You can instantly spot a kooked-out, modern day folk/slacker/cartoonist/singer-songwriter. I mean, he' so keen to avoid pigeonholing he releases an album too long for W&H's typesetting system to cope with. Ha!
Seriously, though, New York's deliciously oddball, acid-soaked troubadour JEFFREY LEWIS is busily inventing a special genre for witty, wordy and zonked-out folk/pop, the likes of which we've rarely seen buzzing our skies previously. His debut album revelled in he immortal title of "The Last Time I Did Acid I Went Insane" and the charmingly-monikered "It's The Ones Who've Cracked That The Light Shines Through" takes the strummed acoustic'n'stoned reverie formula to new heights altogether.
This time, Jeffrey's accompanied by supple-fingered younger sibling Jack on bass and drummer Anders Griffen, and while the acoustic framework often still dominates, tracks like the frantic "Texas", the creaky railroad rockabilly of "Graveyard" and the brilliant "No LD Tonight" all rock hard in an early-Sebadoh-frisk-The-Fall kinda way.
Elsewhere, Jack and Anders make their presence felt in more subtle ways; contributing
the unobtrusive brushwork and gentle see-sawing musical shifts that emphasise
the nautical imagery of "Sea Song" and staying restrained and drone-y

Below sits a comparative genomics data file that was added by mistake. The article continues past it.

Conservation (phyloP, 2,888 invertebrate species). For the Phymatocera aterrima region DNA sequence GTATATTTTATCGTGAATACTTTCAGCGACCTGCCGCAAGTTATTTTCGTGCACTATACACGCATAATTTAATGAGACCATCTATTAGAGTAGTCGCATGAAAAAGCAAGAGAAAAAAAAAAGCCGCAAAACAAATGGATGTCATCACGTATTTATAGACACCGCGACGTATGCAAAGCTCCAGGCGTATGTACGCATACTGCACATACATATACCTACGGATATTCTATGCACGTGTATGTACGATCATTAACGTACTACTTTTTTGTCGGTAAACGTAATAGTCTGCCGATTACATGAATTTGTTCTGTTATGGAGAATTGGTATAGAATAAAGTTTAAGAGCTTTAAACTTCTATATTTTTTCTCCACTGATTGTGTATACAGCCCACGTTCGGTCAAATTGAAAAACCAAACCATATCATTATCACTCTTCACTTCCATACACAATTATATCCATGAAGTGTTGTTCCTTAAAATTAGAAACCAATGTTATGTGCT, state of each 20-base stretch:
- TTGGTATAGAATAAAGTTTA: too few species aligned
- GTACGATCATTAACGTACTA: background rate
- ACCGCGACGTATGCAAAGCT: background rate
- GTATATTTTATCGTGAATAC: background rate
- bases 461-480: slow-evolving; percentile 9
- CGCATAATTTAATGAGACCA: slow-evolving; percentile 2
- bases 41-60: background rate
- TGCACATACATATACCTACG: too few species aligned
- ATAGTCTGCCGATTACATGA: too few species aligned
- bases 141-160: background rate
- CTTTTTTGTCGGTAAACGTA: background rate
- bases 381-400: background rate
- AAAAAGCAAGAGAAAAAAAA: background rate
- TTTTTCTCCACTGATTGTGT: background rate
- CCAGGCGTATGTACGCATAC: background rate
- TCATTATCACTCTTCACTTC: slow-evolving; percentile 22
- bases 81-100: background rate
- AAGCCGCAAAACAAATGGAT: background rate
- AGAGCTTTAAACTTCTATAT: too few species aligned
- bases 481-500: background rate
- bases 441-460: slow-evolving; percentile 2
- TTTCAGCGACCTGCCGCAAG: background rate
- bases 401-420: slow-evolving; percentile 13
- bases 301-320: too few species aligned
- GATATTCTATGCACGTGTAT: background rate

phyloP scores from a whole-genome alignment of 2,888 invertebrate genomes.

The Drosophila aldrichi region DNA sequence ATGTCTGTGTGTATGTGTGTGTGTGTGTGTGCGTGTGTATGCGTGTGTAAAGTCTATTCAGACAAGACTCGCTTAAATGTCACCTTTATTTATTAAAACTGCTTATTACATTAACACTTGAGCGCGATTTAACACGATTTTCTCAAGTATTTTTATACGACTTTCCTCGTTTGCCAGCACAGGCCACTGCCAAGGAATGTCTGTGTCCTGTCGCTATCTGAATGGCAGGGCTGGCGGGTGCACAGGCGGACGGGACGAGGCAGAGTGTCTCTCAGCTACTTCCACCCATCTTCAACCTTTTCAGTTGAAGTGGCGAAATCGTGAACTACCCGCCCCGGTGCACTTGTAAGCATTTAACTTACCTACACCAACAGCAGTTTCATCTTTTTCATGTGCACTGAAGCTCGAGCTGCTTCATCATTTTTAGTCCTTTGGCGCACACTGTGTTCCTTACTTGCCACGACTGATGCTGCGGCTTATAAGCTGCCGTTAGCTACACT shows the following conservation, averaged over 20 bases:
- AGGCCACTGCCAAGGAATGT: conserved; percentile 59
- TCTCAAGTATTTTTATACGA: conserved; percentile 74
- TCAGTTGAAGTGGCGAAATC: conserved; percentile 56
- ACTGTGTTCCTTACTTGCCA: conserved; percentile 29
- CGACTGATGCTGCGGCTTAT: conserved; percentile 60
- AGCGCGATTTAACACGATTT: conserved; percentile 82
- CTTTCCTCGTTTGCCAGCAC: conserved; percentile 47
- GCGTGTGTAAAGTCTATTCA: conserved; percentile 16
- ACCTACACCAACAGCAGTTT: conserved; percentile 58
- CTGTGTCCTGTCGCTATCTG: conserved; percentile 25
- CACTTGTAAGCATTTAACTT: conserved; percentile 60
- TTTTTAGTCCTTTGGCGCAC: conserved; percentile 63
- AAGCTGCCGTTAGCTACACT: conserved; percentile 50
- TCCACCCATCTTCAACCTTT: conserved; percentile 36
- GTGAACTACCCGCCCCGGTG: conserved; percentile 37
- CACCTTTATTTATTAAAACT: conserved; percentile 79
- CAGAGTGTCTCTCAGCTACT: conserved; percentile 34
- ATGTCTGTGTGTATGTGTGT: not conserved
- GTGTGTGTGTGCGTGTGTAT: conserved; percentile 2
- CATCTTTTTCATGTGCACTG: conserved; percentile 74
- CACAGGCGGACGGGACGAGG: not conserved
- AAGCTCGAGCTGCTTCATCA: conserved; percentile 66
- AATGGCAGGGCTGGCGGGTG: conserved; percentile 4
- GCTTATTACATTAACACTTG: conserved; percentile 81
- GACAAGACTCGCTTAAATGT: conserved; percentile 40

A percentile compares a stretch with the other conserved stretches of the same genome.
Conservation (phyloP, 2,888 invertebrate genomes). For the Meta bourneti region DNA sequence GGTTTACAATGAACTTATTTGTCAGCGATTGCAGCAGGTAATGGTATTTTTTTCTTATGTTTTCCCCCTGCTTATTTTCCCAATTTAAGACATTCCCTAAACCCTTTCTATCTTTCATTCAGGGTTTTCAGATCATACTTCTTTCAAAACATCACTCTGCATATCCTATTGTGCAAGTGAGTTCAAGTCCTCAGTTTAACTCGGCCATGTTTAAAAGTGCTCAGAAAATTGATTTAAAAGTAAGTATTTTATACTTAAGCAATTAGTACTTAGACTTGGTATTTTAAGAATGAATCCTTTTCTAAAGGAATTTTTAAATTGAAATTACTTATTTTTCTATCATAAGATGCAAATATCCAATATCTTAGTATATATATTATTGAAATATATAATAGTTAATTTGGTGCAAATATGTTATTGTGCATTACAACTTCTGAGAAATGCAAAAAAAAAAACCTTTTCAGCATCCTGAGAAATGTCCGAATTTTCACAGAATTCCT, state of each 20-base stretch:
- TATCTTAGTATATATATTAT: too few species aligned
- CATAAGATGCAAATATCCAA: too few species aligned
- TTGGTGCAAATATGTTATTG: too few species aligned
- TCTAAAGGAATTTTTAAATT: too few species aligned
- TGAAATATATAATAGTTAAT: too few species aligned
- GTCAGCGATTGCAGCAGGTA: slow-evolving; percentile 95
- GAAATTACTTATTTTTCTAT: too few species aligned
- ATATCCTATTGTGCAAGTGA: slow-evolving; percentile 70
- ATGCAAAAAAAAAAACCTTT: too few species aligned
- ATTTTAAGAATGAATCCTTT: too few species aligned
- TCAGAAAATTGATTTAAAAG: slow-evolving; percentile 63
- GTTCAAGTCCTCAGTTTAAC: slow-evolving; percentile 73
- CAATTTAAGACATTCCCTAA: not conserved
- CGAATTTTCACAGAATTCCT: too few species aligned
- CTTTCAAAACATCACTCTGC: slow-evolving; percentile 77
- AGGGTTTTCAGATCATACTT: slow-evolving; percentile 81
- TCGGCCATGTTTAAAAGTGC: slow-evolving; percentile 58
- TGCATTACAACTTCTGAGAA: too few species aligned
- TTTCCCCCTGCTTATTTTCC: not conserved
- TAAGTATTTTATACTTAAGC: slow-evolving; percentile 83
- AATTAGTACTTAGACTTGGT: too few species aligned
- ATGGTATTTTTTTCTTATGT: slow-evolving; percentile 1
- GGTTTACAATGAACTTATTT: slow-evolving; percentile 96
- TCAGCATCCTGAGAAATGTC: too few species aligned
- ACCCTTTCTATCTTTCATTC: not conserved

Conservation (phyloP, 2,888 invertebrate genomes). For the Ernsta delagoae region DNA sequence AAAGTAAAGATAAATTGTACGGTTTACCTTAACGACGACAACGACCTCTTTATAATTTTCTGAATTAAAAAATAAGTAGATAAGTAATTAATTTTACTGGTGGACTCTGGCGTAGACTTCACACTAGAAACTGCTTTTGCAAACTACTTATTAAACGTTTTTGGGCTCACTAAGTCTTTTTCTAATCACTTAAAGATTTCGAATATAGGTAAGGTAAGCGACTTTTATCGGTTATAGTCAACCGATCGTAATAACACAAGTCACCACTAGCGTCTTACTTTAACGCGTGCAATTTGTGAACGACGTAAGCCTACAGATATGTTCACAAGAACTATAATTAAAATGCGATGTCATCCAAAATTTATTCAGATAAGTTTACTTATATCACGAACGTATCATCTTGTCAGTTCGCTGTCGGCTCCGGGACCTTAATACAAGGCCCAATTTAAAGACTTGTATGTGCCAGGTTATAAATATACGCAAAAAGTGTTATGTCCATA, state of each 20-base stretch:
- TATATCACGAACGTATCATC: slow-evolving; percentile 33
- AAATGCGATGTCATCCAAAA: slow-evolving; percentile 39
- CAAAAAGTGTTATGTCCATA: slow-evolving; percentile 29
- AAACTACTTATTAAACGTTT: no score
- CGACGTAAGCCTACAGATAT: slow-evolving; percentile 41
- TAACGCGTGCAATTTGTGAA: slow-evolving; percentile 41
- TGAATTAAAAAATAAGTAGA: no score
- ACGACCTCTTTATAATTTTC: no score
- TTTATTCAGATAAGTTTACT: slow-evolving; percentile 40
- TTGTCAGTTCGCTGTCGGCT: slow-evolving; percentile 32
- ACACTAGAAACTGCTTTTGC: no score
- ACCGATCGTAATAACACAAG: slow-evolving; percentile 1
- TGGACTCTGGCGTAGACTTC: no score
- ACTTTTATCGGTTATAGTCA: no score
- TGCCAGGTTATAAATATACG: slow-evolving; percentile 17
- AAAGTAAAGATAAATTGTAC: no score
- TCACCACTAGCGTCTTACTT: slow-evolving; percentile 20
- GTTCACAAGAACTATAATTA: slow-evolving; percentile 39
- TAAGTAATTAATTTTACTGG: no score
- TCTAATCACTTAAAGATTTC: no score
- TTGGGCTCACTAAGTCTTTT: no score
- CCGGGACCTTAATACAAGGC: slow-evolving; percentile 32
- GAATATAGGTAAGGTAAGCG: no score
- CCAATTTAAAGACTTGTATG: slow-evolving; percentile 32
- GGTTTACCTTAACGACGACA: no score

until the very final crunching section of "Arrow" kicks in. Then there's
the viola that frames "Alphabet" and the gentle piano part buoying
up the closing "You Don't Have To Be A Scientist To Do Experiments On Your
Heart": both of which are simple, but thoroughly effective.
Typically, though, it's Lewis' potty lyrical concerns that really drag you in. The opening "Back When I Was 4" is a dazzlingly funny look back on love, life, minutiae ("sitting on a crowded beach, I'd pretend I was a leech") and, er, goldfish; "I Saw A Hippy Girl On 8th Avenue" sounds like early Elliott Smith with a humour transplant and "Don't Let The Record Company Take You Out To Lunch" (sample lyric: "So you get a good review, then you get a bad review, so don't get suckered either way, cos they don't know you") offers the sort of sage advice only an old head on young shoulders can muster.
Roughly equal parts Woody Allen, Stephin Merritt and (far less cantankerous)
Lou Reed, Jeffrey Lewis is wry and acidic in the way only the finest New Yorkers
can be. Despite this, he apparently spends most of his summers cooped up in
a remote Maine shack cooking up these weird missives, so if that's what it takes,
let's hope his splendid isolation isn't disturbed.
Whisperin and Hollerin 7/10